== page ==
• Be thankful for social media pointing you to where the action actually is rather than thinking your social media stream is the action itself. It isn’t you know, really it isn’t.
  • Stop posting things that you were doing exactly a year ago today. Or two years ago. Or three.  Just stop it.
  • Whenever you post a link – say why it matters to you. Don’t just post it, improve it by a recommendation, a comment or dissent. Say something. Say anything.

I know in my heart this is useless. It feels as though I’m hankering for something that is long past. I might as well suggest we all return to writing with a quill. I am shouting into the whirlwind.

We probably need to see new networks arise where we can effect greater quality control. At the moment, the linkfest on the major networks is starting to feel really depressing. After all, if I wanted to watch random pseudo-corporate stuff streaming past my eyes I’d turn on the television.

The internet promised something more. How sad if it just becomes another dreary stream of what we can’t quite be bothered to concentrate on.


  1. Paul Hutchinson says

    Thank you for making me think in a different direction just before pausing for lunch. I have never had a blog, so came quite late to Internet social discourse, and have engaged more since joining one major network in 2010 and another in early 2014 – normally using those networks rather than a comment box such as this. Not all of us are natural creators of substantial original content, but like to be thoughtful in brief exchange, and so both those major networks, though cursed with many difficulties, serve those brief exchanges quite well. I do agree that the endless recycling of links (on both of them) can be wearying, and I do wish that some old friends would be a little more self-critical. But the price of any kind of social discourse is that one is vulnerable to the otherness of the other.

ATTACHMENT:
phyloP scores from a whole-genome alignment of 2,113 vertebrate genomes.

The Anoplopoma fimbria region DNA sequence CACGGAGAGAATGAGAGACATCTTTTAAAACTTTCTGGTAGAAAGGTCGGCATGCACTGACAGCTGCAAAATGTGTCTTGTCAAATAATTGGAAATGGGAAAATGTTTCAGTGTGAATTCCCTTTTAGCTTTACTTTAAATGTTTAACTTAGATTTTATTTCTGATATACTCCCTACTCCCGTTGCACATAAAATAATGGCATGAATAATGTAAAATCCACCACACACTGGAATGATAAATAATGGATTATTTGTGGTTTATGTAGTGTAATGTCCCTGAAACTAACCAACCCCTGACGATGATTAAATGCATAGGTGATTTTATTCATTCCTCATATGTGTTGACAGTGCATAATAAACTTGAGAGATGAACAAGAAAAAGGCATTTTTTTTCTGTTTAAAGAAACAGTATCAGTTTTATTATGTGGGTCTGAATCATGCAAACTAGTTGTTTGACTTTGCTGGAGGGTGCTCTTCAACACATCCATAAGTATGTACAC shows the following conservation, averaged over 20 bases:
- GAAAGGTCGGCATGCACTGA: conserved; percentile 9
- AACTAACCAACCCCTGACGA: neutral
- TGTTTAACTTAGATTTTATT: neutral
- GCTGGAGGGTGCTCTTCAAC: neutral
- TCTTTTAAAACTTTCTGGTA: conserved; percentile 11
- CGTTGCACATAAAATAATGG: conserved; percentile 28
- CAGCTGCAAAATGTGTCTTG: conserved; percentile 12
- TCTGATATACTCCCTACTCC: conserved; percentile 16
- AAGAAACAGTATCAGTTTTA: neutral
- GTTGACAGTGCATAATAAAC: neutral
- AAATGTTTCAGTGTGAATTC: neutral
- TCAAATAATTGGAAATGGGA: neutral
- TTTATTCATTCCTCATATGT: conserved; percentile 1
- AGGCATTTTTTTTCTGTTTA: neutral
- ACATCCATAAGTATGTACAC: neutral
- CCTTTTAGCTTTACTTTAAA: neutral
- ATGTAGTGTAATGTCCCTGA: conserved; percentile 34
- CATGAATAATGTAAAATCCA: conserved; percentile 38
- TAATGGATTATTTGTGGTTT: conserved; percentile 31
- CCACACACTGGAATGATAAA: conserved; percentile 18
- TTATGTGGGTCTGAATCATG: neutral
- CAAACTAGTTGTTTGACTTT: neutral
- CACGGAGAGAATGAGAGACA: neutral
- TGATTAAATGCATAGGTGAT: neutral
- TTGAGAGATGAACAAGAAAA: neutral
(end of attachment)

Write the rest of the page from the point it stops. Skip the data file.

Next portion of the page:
I feel I ought to be writing a more substantial comment here, but hope that this is enough. The time is not always there to offer deeper reflection: but sometimes a blogger needs to hear at least a small splash from the stone thrown down the well!

    • Thanks for the comment, Paul. I’m aware that not everyone is a content creator, but perhaps what I miss is the sense of discovering different communities online and keeping the comments more or less in one place helps with that.

      The glory days of 50 or more comments on a post are probably over. I suspect I mourn the sense of community being created even more than I miss the interesting reflections of others. Retweets and shares are always welcome – but they are the means of amplification. Becoming loud isn’t the same as becoming wise, nor the same as becoming connected.